The Hound of the Baskervilles
Adaptation: Steven Canny, John Nicholson
Director: Richard Cotter
May 27 – June 17, 2023
For an enjoyable evening at the theatre the Genesian’s production of Steven Canny and John Nicholson’s hilarious re-invention of the celebrity detective Sherlock Holmes’s well-known case The Hound of the Baskervilles is a must-see. While retaining the basic plot and characters of the original but reducing the whole to chaotic absurdity by having all characters played by three actors, whodunit in-jokes and a lively delivery of zany dialogue, the play is daft and delightful.
The opening scene firmly establishes the play’s “what-ever-next?” context for the audience. After a dose of howling, spooky music and night fog they witness the melodramatic death – apparently from fright – of Sir Charles Baskerville (Oliver Harcourt-Ham) but are suddenly thrust back into reality for a “health warning” from the actors. The maybe puzzled audience is given the opportunity to leave the theatre should they suffer from “heart disease, nervous disorder or low self-esteem” and then flung back into the play. There follows an absurd re-enactment complete with a ghastly dying grimace by Dr Watson (Kate Easlea) as it is described by Sir Charles’s good friend, James Mortimer (Harcourt-Ham).
Mortimer is convinced Sir Charles didn’t die of a heart attack but was frightened to death by a demonic hound which, according to legend, has killed many of the heirs to the Baskerville title. Concerned the new heir will meet a similar fate, Mortimer appeals to the unconventional detective who agrees to speak with Sir Henry. Having already been introduced to the totally self-absorbed Holmes, elegantly played by Alyona Popova, it is not surprising to find Holmes walking in on Sir Henry (Harcourt-Ham) while having a steam bath. It is surprising, however, that when Holmes learns Sir Henry is being shadowed, to find that the bath so easily converts to a train transporting Sir Henry and Watson to the country, and Popova converting first to a train driver and secondly and arbitrarily into a scary Halloween monster.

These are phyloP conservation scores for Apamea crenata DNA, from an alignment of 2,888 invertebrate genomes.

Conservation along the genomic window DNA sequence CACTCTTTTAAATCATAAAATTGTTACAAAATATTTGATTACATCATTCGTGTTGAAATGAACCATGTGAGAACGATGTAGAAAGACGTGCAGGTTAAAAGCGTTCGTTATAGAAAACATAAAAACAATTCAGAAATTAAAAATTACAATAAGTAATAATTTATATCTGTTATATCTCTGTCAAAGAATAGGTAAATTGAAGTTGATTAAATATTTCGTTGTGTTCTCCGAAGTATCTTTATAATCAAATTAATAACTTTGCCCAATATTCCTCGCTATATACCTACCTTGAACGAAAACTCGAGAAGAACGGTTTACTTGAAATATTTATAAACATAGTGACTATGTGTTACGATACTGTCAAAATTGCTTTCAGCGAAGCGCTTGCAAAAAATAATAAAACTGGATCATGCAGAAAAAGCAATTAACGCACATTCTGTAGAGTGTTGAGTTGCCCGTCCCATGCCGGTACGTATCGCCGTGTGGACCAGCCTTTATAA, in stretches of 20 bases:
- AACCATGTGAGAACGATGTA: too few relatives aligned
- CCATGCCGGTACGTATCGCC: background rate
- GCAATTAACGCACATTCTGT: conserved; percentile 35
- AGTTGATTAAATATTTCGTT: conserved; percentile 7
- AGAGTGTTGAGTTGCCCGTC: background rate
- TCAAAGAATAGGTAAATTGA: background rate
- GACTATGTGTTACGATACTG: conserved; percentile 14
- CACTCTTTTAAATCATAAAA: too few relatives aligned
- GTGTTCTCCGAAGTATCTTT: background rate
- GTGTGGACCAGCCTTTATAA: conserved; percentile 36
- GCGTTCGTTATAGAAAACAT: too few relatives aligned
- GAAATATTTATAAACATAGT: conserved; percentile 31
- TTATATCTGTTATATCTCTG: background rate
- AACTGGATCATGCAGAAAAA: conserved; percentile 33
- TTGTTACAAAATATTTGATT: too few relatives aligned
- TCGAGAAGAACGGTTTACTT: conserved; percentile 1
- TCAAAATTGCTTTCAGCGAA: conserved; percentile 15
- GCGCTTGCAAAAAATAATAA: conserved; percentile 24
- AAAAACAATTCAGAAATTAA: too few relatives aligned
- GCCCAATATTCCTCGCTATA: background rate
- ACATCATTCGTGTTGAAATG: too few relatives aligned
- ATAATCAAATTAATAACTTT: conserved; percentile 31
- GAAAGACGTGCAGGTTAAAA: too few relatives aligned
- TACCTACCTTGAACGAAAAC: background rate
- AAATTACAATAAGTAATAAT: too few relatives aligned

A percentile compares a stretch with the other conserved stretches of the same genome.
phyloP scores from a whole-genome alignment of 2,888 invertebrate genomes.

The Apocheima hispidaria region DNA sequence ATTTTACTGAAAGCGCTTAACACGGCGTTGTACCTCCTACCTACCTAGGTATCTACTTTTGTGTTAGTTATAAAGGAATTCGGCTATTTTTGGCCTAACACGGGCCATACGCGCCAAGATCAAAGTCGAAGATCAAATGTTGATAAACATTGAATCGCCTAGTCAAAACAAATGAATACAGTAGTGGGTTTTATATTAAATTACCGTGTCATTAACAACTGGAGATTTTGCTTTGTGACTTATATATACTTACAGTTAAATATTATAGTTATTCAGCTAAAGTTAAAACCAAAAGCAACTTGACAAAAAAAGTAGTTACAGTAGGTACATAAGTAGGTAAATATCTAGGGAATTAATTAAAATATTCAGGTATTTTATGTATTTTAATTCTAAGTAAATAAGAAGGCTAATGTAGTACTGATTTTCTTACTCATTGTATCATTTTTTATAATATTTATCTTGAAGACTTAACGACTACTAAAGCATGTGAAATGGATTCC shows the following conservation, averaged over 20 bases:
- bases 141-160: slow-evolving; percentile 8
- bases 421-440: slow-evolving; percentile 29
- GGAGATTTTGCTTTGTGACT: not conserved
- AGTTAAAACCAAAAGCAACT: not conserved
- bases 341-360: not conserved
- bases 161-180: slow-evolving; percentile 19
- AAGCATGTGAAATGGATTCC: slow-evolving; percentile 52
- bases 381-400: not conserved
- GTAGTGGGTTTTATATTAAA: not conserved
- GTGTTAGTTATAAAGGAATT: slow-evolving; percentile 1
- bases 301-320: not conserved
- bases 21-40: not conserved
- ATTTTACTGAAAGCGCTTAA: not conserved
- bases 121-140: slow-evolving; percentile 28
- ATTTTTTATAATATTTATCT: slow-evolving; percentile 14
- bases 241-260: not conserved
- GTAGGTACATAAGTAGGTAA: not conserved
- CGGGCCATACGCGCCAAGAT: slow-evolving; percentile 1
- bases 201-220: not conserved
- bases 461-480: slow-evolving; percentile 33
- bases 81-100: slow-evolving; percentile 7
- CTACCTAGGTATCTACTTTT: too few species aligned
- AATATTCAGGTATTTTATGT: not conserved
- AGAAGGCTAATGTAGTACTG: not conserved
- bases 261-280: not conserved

The eager and amiable Watson does most of the detecting as Popova is far too busy playing a bewildering array of characters inhabiting the country estate. She is dour as the wife of the devious butler, Barrymore, as Barrymore with glued-on food laden trays, charming as secretive Miss Stapleton with whom Sir Henry falls in love (and with whom he indulges in a Spanish inspired dreamy dance sequence) and creepy as her crippled brother Stapleton, complete with eye patch. In between she is Holmes, disguised as a hermit (or maybe a “turnip”).
The greatest challenge to Popova, and to Harcourt-Ham who also has several role changes, occurs after interval. Holmes has received a tweet critical of his performance and he makes the decision that they will redo a précised version of the first act before proceeding with the play – surely a good joke at the expense of TV serials that indulge in recapitulation. There follows a superfast and hilarious summation of the narrative which while very demanding of all three actors – their timing is excellent – delights the audience with its utter ridiculousness.
The production might well be entitled The Case of the Flying Fireplace as this item of furniture is in fairly constant motion depending on whether the setting is interior or exterior. Like the bath-train-bed, and window/picture frame, the props become an important element in this comedy of quick changes contributing to the general atmosphere of anarchic ingenuity.
There is much to enjoy in this production. The director, Richard Cotter, has fully entered into the spirit of a script that has an affectionate regard for the great detective and his creator Conan Doyle but, at the same time, exhibits a lively sense of the ridiculous. The casting is exceptionally strong, and all three actors deliciously appropriate to their difficult roles … and Popova insanely endearing as the great man.